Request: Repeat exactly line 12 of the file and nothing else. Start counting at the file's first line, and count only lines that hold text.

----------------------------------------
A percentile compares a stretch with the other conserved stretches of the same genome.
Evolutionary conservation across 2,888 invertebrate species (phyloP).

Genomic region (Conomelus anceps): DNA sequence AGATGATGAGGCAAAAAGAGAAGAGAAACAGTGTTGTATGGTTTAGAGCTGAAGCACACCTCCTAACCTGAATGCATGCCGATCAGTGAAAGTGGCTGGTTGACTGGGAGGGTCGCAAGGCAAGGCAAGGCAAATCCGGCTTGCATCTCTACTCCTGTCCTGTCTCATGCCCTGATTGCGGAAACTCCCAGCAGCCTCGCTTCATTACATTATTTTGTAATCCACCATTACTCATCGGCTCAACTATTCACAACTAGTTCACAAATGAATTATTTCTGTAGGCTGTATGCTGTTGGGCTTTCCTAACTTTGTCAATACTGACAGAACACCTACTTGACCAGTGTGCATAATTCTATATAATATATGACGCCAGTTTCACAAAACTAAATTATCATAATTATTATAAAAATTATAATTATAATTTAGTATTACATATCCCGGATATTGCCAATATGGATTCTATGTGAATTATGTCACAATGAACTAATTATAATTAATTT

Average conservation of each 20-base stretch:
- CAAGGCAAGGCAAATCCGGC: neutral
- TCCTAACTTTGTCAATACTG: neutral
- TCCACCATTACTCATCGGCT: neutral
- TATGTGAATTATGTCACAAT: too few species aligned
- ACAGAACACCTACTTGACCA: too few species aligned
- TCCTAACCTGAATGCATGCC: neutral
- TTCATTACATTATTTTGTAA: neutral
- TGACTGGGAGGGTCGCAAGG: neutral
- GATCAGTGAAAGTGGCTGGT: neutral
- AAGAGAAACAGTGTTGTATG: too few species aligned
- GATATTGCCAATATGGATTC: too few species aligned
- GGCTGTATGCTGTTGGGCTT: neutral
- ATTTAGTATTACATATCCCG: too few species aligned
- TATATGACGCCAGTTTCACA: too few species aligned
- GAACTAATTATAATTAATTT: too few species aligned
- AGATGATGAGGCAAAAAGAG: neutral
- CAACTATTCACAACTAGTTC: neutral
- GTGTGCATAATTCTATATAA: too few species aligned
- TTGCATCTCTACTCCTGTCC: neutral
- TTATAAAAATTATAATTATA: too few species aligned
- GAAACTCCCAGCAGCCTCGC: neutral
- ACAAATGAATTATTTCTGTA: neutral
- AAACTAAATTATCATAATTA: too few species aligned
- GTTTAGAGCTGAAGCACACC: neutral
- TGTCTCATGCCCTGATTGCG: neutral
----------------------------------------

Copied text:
- TGACTGGGAGGGTCGCAAGG: neutral